Tuesday, February 24, 2015

the battle for libya's oil

aljazeera |  Oil is the lifeblood of the Libyan economy. Prior to the 2011 revolution that toppled Muammar Gaddafi, Libya produced some 1.6 million barrels a day, exported mostly to Italy, Germany, Spain, and France. Natural gas and oil revenues made up nearly 96% of government revenue, propping up a vast public sector and providing millions of Libyans with their main source of income.

When a revolution backed by NATO air strikes brought Gaddafi’s regime to a bloody end in the summer of 2011, output plummeted to zero. To the surprise of many analysts, it quickly recovered, reaching 1.4 million barrels per day, almost hitting pre-revolution levels. But that figure belied growing political divides that would soon bring the oil industry - and Libya’s economy - to its knees.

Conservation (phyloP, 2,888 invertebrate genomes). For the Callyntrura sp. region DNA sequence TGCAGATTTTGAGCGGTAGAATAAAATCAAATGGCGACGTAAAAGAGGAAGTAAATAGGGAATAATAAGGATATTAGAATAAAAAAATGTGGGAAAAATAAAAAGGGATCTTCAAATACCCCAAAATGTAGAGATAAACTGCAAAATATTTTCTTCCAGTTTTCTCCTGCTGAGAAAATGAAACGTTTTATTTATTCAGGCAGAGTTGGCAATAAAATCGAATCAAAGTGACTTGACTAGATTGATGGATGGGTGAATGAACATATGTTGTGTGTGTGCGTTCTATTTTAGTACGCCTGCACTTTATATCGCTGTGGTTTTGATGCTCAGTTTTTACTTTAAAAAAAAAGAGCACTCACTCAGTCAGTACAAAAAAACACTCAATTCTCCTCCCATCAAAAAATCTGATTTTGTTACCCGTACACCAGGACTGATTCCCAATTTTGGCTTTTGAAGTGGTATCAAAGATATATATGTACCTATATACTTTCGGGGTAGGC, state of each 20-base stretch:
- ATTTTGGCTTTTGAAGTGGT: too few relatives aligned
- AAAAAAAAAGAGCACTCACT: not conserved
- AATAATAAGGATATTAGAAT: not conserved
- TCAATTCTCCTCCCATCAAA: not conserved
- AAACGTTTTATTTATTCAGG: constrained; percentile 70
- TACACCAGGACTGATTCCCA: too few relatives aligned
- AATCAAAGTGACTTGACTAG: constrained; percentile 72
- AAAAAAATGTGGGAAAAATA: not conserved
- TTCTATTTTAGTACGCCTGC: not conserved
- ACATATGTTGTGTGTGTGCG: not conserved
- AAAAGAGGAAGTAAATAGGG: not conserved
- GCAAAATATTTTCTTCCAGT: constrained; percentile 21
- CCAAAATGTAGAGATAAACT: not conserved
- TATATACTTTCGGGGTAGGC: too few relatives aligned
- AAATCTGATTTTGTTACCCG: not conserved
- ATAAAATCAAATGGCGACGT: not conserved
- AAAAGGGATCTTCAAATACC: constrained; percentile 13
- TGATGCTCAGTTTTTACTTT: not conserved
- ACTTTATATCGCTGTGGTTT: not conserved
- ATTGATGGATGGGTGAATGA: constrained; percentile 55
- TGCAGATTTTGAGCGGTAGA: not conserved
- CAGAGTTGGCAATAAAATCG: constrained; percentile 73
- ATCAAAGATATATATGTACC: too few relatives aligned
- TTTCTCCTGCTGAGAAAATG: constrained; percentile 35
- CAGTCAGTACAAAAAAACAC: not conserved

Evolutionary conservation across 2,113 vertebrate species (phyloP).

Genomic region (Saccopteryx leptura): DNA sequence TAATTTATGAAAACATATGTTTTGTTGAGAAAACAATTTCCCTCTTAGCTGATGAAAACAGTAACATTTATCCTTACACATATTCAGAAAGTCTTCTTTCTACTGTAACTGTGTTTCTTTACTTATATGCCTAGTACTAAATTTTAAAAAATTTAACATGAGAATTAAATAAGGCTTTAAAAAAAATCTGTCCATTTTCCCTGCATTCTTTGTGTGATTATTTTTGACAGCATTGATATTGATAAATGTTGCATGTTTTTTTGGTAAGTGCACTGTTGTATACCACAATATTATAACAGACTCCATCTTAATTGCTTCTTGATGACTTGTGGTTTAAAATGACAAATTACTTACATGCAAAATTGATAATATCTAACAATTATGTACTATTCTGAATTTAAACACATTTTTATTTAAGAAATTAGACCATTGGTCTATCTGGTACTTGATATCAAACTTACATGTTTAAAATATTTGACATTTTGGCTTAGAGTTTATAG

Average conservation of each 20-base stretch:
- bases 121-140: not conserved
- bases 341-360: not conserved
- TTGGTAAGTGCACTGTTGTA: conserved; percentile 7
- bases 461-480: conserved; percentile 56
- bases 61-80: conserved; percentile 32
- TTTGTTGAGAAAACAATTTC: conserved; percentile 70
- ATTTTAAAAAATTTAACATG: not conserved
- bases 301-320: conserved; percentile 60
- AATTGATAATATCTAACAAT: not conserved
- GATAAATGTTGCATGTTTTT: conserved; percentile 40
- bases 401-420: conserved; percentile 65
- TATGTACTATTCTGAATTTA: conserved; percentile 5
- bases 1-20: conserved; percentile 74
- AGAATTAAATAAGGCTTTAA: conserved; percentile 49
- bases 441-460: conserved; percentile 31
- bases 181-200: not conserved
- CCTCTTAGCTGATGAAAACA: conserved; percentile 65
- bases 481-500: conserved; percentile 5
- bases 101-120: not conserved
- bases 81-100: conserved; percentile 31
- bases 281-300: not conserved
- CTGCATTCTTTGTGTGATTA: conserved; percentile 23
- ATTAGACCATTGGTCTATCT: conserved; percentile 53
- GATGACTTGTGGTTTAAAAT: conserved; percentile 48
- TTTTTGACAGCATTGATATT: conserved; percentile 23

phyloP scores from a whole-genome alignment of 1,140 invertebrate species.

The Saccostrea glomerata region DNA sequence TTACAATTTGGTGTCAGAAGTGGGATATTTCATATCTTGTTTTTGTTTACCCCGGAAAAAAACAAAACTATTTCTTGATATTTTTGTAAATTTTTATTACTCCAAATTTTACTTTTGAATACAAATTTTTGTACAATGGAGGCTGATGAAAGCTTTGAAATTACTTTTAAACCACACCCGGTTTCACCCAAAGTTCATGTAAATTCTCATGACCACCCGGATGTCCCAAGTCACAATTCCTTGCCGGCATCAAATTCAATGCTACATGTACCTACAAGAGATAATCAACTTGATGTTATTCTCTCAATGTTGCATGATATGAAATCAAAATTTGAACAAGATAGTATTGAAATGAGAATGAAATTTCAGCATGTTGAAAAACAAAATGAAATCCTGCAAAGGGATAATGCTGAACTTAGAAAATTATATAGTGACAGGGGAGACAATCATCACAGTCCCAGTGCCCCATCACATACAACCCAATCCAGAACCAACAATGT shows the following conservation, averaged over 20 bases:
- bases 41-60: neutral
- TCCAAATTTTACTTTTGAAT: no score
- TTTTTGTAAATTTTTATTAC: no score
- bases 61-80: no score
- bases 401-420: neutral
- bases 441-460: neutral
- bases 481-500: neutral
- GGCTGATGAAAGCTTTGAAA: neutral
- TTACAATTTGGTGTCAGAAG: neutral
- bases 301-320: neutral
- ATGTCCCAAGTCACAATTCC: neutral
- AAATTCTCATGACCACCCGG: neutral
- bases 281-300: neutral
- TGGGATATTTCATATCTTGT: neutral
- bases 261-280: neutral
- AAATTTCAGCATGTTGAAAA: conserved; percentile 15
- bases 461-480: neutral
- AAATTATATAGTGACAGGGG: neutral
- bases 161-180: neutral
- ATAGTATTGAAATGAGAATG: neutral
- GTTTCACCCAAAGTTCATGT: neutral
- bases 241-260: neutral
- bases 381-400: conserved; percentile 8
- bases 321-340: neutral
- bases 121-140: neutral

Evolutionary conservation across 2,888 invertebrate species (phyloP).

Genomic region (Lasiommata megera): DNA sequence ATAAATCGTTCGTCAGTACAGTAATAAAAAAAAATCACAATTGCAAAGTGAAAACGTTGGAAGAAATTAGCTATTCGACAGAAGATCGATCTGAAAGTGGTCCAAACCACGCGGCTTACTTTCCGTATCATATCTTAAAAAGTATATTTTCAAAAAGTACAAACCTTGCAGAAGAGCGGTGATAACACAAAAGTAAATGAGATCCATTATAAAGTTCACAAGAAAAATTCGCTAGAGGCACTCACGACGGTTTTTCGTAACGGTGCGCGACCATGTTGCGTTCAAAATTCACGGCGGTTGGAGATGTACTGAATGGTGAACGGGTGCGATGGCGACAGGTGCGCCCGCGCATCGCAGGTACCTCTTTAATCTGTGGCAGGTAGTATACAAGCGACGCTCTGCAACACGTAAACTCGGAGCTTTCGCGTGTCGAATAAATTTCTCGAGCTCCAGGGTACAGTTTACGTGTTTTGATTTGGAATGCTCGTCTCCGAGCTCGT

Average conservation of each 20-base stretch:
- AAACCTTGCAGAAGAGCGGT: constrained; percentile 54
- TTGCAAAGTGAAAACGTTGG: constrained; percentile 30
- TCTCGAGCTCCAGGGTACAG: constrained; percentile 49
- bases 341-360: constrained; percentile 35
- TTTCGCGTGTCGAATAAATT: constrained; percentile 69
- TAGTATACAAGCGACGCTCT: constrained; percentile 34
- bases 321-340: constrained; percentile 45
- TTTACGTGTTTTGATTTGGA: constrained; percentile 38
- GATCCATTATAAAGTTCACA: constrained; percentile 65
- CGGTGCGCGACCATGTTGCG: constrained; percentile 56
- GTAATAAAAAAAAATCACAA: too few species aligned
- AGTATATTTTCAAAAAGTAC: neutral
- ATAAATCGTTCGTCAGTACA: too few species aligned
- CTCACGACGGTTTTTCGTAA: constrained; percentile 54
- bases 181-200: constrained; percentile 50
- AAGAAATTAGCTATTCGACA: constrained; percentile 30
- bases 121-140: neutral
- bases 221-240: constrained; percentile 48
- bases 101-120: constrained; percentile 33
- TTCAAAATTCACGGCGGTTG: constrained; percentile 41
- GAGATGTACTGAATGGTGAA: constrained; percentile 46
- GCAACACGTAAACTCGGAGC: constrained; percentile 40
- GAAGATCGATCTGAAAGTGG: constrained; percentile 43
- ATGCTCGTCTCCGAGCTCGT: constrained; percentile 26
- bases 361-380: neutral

As the coalition that brought down Gaddafi started to fragment, local grievances over the distribution of oil revenues led to protests, closing down oil fields, pipelines and loading ports. In the east, a rebel leader charged with protecting the oil infrastructure seized control of several ports, demanding greater autonomy and a bigger share of oil revenues for his region.

His attempts to sell oil internationally without the government’s consent were only thwarted when US navy commandos stormed a tanker trying to take oil out of the country. Meanwhile, a militia in the west shut down two of the country’s most important oil fields, and insecurity grew. International oil companies fled as security deteriorated.


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